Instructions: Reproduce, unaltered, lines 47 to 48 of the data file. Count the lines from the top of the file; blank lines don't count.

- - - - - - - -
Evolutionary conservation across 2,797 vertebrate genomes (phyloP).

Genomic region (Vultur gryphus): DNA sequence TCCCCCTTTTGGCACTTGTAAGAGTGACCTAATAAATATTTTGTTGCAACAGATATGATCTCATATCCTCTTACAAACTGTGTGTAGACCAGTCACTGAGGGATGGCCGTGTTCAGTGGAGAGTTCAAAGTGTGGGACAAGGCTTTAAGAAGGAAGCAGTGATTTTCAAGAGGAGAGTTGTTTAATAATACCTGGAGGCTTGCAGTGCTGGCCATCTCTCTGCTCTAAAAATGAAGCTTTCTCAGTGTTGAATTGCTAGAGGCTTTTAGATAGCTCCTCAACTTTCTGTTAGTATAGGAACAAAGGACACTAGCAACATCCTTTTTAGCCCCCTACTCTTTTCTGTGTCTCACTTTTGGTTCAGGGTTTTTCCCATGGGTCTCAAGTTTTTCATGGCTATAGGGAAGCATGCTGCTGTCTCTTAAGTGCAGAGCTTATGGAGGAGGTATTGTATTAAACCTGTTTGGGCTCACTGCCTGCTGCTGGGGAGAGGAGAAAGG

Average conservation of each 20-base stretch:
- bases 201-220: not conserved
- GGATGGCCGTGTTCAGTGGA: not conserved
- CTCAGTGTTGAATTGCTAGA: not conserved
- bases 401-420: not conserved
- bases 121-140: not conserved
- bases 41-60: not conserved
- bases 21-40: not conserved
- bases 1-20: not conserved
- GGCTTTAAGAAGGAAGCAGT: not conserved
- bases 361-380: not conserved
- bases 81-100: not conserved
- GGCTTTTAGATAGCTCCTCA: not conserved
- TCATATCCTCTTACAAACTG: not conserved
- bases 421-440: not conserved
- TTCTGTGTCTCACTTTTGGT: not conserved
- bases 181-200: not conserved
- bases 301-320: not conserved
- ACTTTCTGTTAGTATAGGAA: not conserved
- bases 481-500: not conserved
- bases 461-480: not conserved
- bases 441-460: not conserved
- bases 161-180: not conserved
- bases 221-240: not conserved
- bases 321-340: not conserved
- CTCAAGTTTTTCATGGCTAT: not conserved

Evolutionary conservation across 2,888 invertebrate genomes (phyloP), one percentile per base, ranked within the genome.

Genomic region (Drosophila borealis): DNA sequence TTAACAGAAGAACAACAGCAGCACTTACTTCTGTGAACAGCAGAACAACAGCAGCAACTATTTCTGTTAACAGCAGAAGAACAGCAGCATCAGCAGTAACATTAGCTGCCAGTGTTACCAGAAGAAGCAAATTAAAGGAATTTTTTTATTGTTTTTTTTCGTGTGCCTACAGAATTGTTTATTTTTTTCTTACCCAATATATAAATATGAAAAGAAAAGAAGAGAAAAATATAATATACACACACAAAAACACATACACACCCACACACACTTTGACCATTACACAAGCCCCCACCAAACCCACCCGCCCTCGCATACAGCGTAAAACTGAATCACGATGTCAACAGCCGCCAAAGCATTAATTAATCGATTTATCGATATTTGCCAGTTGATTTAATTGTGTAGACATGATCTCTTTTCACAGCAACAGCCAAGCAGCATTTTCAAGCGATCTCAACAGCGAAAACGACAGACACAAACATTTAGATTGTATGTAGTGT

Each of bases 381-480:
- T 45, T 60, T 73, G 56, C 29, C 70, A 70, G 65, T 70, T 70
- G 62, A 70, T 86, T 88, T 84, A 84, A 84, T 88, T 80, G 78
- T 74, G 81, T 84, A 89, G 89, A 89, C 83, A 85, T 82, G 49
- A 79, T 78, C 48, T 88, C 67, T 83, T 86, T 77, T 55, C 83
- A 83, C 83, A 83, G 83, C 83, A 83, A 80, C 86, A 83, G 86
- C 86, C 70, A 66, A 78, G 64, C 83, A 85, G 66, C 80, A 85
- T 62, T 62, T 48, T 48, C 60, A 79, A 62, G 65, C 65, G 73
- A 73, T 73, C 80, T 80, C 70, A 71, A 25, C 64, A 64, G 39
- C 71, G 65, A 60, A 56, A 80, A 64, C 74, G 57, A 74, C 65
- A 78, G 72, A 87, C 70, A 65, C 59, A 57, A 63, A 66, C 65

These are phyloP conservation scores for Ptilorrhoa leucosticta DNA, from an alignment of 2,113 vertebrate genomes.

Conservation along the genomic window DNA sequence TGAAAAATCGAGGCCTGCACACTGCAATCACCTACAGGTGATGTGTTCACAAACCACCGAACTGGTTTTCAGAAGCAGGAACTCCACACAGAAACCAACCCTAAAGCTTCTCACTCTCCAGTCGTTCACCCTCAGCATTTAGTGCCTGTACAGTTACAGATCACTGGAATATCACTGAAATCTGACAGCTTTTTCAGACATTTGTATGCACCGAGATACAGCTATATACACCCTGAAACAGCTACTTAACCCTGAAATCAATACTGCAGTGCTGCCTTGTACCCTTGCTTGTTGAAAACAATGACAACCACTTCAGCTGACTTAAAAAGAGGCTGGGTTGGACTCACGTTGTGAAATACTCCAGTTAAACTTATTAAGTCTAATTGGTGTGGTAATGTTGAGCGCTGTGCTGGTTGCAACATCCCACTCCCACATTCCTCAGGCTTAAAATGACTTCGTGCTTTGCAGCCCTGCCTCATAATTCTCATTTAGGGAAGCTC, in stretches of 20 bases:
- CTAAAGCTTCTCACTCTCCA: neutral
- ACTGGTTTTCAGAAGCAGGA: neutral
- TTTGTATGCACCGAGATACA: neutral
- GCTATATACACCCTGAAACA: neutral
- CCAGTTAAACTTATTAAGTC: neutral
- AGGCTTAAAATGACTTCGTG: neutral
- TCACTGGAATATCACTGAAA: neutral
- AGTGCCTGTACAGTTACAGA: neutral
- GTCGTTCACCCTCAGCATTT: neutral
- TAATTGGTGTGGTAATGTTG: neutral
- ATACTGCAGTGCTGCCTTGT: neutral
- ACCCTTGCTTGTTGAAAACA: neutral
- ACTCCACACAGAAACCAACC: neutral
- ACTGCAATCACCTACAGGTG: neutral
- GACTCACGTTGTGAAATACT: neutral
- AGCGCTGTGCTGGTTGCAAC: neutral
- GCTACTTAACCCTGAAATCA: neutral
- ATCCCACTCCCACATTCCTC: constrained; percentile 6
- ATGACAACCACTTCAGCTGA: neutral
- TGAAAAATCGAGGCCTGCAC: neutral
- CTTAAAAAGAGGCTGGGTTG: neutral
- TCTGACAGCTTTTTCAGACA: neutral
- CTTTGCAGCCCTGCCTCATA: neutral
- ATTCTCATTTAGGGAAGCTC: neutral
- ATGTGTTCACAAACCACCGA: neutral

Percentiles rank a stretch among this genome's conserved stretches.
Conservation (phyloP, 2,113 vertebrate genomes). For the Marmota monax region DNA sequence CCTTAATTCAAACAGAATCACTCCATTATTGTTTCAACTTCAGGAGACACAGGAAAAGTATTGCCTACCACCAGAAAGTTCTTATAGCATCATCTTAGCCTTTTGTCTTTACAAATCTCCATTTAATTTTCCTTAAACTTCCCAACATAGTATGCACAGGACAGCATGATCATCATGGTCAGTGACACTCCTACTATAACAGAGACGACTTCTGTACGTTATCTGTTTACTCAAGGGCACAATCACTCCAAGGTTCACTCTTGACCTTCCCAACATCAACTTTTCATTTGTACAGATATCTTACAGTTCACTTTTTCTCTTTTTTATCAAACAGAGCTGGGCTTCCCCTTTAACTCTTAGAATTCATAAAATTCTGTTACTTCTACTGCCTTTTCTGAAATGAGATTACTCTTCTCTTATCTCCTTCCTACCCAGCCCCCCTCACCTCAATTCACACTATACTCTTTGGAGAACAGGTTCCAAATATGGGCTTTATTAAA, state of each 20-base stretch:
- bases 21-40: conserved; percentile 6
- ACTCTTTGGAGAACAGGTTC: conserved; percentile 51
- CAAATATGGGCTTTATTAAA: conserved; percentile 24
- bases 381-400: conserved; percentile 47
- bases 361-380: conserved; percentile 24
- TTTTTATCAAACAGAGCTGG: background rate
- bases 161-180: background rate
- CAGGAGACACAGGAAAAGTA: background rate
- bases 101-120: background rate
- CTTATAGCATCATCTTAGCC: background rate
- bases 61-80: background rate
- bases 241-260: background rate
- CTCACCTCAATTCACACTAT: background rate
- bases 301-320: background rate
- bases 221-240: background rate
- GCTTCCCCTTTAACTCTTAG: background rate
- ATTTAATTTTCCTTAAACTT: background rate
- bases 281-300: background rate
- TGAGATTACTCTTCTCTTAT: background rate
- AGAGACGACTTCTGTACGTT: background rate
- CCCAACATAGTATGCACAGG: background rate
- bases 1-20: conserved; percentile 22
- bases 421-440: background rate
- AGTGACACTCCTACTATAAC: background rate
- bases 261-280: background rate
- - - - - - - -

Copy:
- GCTATATACACCCTGAAACA: neutral
- CCAGTTAAACTTATTAAGTC: neutral